Saturday, December 31, 2011

Top 5 Ag Stories for 2011

It is hard to believe that it was only last January (2011) when I launched the Janzen Ag Law Blog. The response from farmers, ag industry leaders and other attorneys has been overwhelming. Thanks to Leah Beyer at Indiana Soybean Alliance for suggesting that blogging was a great way to connect my legal practice to the agricultural industry. You were right!

As 2011 comes to an end, I thought it would be helpful to spend a few minutes looking back at the top 5 Indiana ag stories from 2011:

1. Major CAFO ruling against the EPA. In March, the 5th Circuit Court of Appeals decided National Pork Producers Council v. E.P.A. The case was a landmark decision affecting the Environmental Protection Agency's (EPA) ability to regulate concentrated animal feeding operations (CAFOs). The court struck down the EPA's interpretation of the Clean Water Act that allowed it to regulate CAFOs even though they did not actually discharge any pollutants into waters of the United States. This case will result in significant changes for Indiana CAFOs in the coming years.

2. Indiana Implements Animal Care Standards. The Indiana Board of Animal Health (BOAH) adopted new animal care standards for Indiana farmers. The new standards are the first of their kind for Indiana (but probably not the last).

3. New Confined Feeding Operation Regulations. November brought new regulations for confined feeding operations (CFOs) in Indiana. Among the many new provisions that are controversial are prohibitions against manure application on frozen or snow covered ground. The new regulations also limit phosphorus application. Needless to say, the regulations have not been without their critics. The new CFO regulations go into effect on July 1, 2012.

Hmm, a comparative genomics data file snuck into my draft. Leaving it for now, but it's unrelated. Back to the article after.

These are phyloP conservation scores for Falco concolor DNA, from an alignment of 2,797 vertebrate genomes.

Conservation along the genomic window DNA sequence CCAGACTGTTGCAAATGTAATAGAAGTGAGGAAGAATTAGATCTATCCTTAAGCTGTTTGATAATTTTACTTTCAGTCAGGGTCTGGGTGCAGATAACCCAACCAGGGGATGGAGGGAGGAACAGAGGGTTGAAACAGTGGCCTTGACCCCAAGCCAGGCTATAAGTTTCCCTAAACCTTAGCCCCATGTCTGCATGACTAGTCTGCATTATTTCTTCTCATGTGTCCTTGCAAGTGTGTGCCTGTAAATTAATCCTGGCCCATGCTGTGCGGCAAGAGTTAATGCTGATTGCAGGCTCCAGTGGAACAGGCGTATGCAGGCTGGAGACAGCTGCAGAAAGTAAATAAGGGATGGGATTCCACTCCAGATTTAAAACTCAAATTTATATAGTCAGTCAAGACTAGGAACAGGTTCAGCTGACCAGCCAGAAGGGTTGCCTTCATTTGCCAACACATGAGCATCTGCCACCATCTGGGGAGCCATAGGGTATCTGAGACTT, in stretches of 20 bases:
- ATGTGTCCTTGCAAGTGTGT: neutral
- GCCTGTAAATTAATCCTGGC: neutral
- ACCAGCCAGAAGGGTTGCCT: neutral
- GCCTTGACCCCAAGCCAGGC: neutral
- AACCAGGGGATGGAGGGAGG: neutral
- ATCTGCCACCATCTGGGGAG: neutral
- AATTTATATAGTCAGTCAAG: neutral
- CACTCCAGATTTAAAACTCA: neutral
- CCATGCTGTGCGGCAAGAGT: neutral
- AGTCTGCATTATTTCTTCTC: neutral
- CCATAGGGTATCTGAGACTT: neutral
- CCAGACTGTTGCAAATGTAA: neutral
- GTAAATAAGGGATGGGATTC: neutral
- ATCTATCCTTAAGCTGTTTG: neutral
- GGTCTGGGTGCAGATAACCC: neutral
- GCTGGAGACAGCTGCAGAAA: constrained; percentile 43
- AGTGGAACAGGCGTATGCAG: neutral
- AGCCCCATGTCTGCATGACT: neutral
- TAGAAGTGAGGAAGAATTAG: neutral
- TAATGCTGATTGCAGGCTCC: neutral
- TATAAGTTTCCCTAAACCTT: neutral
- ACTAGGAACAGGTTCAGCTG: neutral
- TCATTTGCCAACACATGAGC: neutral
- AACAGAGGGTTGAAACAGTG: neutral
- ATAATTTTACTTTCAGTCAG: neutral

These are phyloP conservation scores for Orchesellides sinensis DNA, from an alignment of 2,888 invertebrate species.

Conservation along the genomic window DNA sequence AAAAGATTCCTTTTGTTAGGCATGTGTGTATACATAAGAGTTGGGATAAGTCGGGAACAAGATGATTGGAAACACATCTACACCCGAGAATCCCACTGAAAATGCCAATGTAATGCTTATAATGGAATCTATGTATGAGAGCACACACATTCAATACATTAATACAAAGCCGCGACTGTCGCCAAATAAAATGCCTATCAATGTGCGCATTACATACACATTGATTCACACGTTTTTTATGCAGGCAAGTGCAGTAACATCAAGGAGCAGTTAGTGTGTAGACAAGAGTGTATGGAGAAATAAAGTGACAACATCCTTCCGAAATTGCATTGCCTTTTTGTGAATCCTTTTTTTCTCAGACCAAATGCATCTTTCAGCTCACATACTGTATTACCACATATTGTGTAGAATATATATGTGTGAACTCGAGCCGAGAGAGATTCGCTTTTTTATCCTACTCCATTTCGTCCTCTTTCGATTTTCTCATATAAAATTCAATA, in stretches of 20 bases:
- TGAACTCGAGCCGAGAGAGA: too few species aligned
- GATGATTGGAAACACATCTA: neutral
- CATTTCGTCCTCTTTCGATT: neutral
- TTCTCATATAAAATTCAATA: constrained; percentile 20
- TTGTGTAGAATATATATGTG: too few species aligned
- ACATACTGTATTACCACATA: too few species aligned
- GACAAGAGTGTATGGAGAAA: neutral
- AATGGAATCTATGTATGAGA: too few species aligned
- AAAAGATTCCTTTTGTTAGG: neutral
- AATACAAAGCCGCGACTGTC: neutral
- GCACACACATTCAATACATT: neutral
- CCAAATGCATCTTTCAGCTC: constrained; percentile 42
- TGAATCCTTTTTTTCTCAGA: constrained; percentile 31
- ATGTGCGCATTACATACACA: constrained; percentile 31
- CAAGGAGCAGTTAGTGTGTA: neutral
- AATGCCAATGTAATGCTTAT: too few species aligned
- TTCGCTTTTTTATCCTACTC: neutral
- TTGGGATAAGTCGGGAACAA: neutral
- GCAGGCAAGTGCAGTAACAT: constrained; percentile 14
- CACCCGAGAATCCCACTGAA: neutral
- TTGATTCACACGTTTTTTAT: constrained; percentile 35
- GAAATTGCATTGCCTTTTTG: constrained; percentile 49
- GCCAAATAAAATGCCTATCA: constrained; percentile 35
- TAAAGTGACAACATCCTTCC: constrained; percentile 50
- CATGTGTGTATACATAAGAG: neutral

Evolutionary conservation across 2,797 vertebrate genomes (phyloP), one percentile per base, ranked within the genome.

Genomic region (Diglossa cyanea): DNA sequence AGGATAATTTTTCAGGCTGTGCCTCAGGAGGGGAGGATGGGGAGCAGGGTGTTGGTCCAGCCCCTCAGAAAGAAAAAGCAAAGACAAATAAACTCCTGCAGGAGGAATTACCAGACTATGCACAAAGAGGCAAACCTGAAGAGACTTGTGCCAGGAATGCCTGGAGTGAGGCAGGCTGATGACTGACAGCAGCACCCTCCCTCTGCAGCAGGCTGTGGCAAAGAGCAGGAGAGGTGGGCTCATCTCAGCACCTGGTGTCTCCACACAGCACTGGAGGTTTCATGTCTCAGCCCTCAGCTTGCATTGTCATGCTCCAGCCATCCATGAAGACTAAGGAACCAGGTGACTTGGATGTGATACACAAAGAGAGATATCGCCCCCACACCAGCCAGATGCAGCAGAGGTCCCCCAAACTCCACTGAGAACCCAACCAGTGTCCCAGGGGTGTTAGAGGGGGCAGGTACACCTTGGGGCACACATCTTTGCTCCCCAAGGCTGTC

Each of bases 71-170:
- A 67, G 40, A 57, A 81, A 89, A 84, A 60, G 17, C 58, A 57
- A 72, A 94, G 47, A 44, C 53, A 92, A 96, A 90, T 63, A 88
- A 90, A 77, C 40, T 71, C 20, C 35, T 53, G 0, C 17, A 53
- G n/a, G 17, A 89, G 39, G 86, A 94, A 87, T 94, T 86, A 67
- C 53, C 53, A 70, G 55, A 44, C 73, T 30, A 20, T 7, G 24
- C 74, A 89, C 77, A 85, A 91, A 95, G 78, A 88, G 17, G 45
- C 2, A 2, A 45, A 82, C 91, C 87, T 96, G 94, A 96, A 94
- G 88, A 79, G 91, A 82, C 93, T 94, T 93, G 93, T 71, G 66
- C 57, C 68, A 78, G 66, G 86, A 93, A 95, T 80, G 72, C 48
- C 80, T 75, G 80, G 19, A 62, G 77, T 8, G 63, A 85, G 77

4. Continued Tension Between EPA and American Agriculture. There were a number of stories this past year about the EPA and its increasing efforts to further regulate agriculture. Nearly everyone by now has heard about the EPA's involvement in the Cheasapeake Bay area. But the EPA's regulators were also busy outside of the Bay area, imposing fines on Midwestern CAFOs. Agribusinesses too were not off the EPA's radar. December brought a story of a soybean processor agreeing to pay $96,588 in civil penalties for failure to comply with the Clean Water Act. And who could miss all of the articles about whether the EPA was going to regulate farm dust? I predict there will even more stories about the EPA in 2012.

5. New Child Labor Restrictions Shock the Ag Community. When the Department of Labor rolled out new proposed restrictions on child labor, it faced a firestorm of critisicm from farmers and ag industry groups.

Thanks for following my blog. Look for more exciting legal ag topics in 2012!

Thursday, December 22, 2011

Phosphorus: Fertilizer or Nemesis?

I recently did an interview for the Indiana Lawyer discussing the various ways in which phosphorus regulations have arisen in the past few years. While farmers view phosphorus as a beneficial nutrient for crop production, some environmental groups worry that there can be too much of a good thing.  Reporter Jennifer Montgomery writes:
Fishing, boating and swimming are popular summer pastimes in Indiana, but increasingly, Hoosiers looking for a relaxing weekend at the lake are being warned to avoid the water altogether due to pollution. 
The U.S. Environmental Protection Agency shows that in 2010, phosphorus was the cause of impairment for 7,023 acres of Indiana’s lakes, reservoirs and ponds. In excess, the nutrient can cause thick, foul-smelling mats of algae called algal blooms. 
Phosphorus can come from a variety of sources, including fertilizers, and some environmentalists say that regulating the use of phosphorus-fertilizers will reduce its presence in waters. But so far, efforts to institute laws restricting the use of phosphorus have generated little support.
Continue reading the full story at the Indiana Lawyer: Opinions Divided on the Need for Phosphorus Regulation

Phosphorus will be a big topic for Indiana agriculture in 2012.  New confined feeding operation regulations go into effect on July 1, 2012, which will require some large livestock farms to start restricting manure application rates based upon a field's existing phosphorus content.  For other smaller farms, the effects of the new phosphorus restrictions will phase in over the next six years.  More about this topic in a previous post:  New Confined Feeding Operations Approved. 

Posted by Todd Janzen

Monday, December 12, 2011

Farmland Prices: How High Will They Go?